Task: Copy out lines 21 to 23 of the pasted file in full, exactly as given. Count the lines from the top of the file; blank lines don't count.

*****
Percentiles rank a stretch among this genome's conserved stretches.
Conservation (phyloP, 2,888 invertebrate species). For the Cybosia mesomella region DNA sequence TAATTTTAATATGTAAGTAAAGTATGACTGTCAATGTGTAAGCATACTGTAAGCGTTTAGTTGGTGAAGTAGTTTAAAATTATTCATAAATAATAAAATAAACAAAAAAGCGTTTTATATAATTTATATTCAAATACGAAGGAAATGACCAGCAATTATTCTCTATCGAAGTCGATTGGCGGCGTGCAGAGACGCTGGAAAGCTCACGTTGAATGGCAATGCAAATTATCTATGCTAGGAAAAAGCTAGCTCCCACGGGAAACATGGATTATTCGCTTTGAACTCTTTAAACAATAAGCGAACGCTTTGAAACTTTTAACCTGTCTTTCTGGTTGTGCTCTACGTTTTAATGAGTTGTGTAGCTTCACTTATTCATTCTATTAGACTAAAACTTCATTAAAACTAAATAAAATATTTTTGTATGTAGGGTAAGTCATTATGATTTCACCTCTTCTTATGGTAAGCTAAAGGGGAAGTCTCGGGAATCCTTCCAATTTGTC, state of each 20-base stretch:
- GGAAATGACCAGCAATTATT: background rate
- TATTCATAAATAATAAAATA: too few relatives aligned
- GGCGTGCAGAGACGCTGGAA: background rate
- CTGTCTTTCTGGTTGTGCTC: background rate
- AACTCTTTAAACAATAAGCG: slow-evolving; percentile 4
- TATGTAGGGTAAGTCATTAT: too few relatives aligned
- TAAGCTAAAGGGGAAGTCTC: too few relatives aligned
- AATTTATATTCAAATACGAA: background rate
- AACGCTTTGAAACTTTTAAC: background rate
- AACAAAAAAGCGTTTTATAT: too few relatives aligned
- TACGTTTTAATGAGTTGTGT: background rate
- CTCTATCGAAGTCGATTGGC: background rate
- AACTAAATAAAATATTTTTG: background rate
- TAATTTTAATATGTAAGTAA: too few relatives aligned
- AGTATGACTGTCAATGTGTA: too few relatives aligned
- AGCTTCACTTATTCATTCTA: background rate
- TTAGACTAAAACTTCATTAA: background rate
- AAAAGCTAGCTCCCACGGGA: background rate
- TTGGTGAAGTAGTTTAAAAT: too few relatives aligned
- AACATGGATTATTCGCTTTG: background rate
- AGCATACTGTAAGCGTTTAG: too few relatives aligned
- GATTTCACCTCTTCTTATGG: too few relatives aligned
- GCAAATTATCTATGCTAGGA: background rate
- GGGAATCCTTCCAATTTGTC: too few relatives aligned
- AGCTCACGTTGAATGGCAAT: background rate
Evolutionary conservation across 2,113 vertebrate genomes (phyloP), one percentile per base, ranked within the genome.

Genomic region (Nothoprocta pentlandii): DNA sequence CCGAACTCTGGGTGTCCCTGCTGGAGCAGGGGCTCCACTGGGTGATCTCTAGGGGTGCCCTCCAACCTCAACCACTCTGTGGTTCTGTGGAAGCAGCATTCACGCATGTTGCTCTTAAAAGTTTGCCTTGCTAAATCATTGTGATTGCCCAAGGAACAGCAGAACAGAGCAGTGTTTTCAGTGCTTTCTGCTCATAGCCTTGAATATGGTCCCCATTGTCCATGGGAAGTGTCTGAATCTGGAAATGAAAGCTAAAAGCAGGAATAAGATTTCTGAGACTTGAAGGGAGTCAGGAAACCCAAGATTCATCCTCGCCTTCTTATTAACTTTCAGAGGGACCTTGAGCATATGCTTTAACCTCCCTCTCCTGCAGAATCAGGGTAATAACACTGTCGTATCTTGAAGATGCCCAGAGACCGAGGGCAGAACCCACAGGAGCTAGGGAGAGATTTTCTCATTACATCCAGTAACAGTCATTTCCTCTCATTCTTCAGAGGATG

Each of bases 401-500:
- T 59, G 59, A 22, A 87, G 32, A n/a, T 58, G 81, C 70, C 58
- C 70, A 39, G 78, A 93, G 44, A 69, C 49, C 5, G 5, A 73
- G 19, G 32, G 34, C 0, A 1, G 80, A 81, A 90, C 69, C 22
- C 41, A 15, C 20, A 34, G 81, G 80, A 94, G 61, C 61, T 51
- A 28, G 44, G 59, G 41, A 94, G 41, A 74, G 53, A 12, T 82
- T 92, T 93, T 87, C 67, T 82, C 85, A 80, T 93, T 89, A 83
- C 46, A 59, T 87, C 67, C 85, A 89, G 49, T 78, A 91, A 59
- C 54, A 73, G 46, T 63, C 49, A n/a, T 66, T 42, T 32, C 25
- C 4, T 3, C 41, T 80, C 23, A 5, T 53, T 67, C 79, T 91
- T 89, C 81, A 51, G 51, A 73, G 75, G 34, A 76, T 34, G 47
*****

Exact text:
- TTGGTGAAGTAGTTTAAAAT: too few relatives aligned
- AACATGGATTATTCGCTTTG: background rate
- AGCATACTGTAAGCGTTTAG: too few relatives aligned